DailyDirt: Looking Back At Ancient Humans

from the urls-we-dig-up dept

Our ancient ancestors had a pretty tough life without fire, farming techniques and 4G wireless internet connections. But they managed to create cave paintings that still exist today, and we're still finding cool stuff that pre-historic people left behind. Here are just a few interesting links to our great-great-great...-great grandparents. If you'd like to read more awesome and interesting stuff, check out this unrelated (but not entirely random!) Techdirt post.
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Filed Under: ancestors, evolution, genetics, homo erectus, homo floresiensis, homo sapiens, neanderthals


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  1. icon
    Wally (profile), 31 Aug 2012 @ 7:45am

    Re:

    The rest of the dinosaurs died out as the result of a nuclear winter brought about by a metor impact. Meanwhile, the then evolving mammals were safe underground. The impact crater just happens to be in the Gulf of Mexico near the Ucatan Peninsula.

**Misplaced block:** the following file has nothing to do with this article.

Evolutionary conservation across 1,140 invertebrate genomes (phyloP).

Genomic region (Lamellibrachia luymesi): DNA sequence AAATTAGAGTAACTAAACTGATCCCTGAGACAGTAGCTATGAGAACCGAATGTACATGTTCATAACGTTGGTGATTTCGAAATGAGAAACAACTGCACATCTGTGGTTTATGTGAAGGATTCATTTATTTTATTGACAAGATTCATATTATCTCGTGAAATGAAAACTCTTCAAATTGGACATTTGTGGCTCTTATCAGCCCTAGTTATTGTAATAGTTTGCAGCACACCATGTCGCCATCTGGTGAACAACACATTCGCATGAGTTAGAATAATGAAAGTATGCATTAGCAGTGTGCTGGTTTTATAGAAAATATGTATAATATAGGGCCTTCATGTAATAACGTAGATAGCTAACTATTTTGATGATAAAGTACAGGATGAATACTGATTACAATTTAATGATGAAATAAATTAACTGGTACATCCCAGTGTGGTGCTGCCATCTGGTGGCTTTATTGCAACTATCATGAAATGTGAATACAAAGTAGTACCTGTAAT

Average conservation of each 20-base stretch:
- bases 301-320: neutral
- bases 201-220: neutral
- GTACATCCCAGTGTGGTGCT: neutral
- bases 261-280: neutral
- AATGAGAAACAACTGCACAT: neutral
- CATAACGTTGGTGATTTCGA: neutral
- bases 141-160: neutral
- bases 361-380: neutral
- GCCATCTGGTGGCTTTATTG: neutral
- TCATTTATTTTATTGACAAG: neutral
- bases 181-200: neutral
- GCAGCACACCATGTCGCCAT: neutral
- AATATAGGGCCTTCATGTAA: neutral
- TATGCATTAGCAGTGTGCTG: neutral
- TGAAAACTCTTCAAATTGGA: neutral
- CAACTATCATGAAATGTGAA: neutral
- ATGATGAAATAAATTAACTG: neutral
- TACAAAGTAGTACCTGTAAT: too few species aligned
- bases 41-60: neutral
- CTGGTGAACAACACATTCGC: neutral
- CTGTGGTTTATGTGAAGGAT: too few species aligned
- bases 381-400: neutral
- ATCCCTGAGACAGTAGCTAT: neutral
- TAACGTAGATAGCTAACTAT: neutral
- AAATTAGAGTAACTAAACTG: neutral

People often ask how we know this and I only respond like this:

    There is a layer of earth where we see a grey vein. The vein appears just below or above everywhere we have found dinosaur fossils. Above this line we find very few species, below we find a ton of them. The grey line is a vein of decaying uranium (which is safe to touch considering the age) so based on the measurements of the half-life of uranium we can deduce roughly when an impact happened. Judging by the measurements, 65 million years is fairly accurate.

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